Iran is now Iraq's second largest trading partner after Turkey, which has a near monopoly on trade with Iraqi Kurdistan. Additionally, Iranian financial support keeps many Iraqi Shia institutions, parties, and leaders afloat.
In short, the Iraqi government's dependence on Iran in political and economic terms is of a very high order. This provides Tehran with enormous leverage that it can use, if it so desires, to compel the al-Maliki government to undertake a radical course correction and return to the model of a more inclusive political system rather than one based simply on Shia demographic strength. Shiites constitute approximately 60% of the Iraqi population, with Sunni Arabs and predominantly Sunni Kurds each accounting for about 20%.
There is every reason to believe that such a course correction is in Iran's long-term interest for a number of reasons. First, if the Iraqi state disintegrates as a result of al-Maliki's policies, Iraqi Kurdistan, currently an autonomous entity, will be emboldened to declare itself a sovereign, independent state. This would run contrary to Iranian state interests, since Iran is also home to a restive Kurdish minority whose demands for autonomy border on independence.
An independent Kurdish state next to Iranian Kurdistan would not only be a bad example (from the perspective of the Iranian state) for Iranian Kurds, it would also become a center for Kurdish irredentism, stoking demands for pan-Kurdish unity that would have deleterious consequences for both Iran and Turkey.
Second, Iran has regional ambitions not only in the Persian Gulf, but also in the broader Middle East region. The Iranian regime is fully aware of the fact that one of the major hurdles in its path toward regional pre-eminence is its Shia character. Much of the rest of the Middle East is predominantly Sunni Muslim. This was a major, if not the primary, reason that Iran's post-revolution leaders emphasized the "Islamic" rather than the Shia nature of the Iranian revolution, thus enhancing its appeal among the Sunni majority in the Middle East.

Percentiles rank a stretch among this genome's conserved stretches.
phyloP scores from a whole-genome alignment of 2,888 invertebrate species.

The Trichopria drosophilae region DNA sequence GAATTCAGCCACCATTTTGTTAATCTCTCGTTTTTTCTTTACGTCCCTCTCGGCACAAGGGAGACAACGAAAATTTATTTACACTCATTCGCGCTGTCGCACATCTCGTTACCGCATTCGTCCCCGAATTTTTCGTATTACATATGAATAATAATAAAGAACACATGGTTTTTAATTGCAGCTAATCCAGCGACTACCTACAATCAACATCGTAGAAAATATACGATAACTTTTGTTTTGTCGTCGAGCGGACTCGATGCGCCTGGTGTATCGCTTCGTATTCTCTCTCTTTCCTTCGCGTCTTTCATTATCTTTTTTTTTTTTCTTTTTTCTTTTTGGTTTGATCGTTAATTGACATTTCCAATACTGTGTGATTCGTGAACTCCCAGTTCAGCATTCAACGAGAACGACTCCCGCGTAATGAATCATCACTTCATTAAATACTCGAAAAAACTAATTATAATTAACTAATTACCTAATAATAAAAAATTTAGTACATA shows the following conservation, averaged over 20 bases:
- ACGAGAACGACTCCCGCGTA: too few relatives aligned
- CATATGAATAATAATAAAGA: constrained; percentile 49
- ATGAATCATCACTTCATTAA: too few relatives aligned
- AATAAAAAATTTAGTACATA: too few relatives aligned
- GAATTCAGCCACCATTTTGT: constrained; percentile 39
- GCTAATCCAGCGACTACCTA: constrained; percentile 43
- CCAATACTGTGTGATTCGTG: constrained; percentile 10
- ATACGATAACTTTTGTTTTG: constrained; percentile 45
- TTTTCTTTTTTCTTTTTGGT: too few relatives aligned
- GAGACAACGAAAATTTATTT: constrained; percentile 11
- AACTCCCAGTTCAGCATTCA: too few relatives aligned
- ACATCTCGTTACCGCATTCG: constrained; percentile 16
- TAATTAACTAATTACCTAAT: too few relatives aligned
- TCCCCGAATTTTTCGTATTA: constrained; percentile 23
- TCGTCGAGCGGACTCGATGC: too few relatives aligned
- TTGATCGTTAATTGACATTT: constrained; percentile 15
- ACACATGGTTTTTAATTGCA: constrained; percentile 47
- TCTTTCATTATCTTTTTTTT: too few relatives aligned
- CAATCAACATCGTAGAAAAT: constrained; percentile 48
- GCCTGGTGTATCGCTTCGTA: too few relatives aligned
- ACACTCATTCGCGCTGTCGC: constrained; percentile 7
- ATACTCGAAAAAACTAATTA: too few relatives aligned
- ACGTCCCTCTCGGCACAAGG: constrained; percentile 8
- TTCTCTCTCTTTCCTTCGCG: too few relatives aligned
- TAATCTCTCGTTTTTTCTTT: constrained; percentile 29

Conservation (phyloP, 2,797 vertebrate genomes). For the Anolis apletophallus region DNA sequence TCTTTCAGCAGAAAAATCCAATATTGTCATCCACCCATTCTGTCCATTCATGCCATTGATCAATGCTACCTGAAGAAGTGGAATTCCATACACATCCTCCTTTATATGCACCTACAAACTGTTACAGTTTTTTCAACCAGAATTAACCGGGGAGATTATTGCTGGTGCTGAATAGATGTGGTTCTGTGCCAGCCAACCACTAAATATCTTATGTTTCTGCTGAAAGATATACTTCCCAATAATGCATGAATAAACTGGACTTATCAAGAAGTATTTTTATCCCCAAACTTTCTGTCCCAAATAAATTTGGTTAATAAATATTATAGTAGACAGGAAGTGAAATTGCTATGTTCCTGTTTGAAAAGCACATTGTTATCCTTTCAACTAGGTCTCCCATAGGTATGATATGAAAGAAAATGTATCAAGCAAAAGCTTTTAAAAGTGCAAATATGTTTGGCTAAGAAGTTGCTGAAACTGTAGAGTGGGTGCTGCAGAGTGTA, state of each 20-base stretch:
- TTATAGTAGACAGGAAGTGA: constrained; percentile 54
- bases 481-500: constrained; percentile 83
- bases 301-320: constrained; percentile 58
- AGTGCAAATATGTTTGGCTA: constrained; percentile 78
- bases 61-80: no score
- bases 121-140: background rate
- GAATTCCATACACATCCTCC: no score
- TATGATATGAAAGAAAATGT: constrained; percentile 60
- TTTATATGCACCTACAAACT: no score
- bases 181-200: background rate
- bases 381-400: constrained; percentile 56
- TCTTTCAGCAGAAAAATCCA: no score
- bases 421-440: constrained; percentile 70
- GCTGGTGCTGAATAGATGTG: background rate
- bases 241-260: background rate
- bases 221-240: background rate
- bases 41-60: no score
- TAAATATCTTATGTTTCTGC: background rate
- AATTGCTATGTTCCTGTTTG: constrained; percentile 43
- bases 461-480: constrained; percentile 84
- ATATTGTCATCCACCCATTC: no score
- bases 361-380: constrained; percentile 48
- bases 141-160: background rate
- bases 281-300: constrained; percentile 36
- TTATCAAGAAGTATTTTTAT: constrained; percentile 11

Iran's support to Muslim causes -- the Palestinian cause foremost among them -- regardless of the sectarian composition of the affected Muslim populations has added greatly to the popularity of the Islamic Republic, particularly among the Arab public.
Al-Maliki's sectarian policy is bound to hurt not only Iraqi interests, but also the image of Iran in the Middle East, and adversely affect its ambitions to act as a major player in the region, especially since Iran is perceived as the principal supporter of the al-Maliki government.
It is, therefore, in Iran's interest to rein in al-Maliki's sectarian proclivities and to maneuver to have him replaced as Iraq's leader if he is not amenable to Tehran's advice. Muqtada al-Sadr can be used by Iran to pull the rug from under al-Maliki's feet, since al-Maliki is now dependent upon the 40-member Sadrist group in Parliament to keep him in office. (The Iraqiya -- the coalition of Sunni and secular Shia groups to which al-Hashimi belongs -- withdrew its support from the governing coalition.) That the Sadrists, one of the three main Shia groups in the Iraqi Parliament, may be contemplating such a move themselves is indicated by their demand on Monday that Parliament be dissolved and new elections held.
The Sadrist agenda may, in fact, coincide better with the Iranian one, given al-Sadr's visceral anti-Americanism, which stands in sharp contrast to al-Maliki's ambivalence toward the United States. But regardless of this fact, it is becoming increasingly evident that al-Maliki's current policy runs contrary to Iran's interests. It is also clear that only Iran is in a position to force him to reverse course and thus to save Iraq from disintegration and civil war.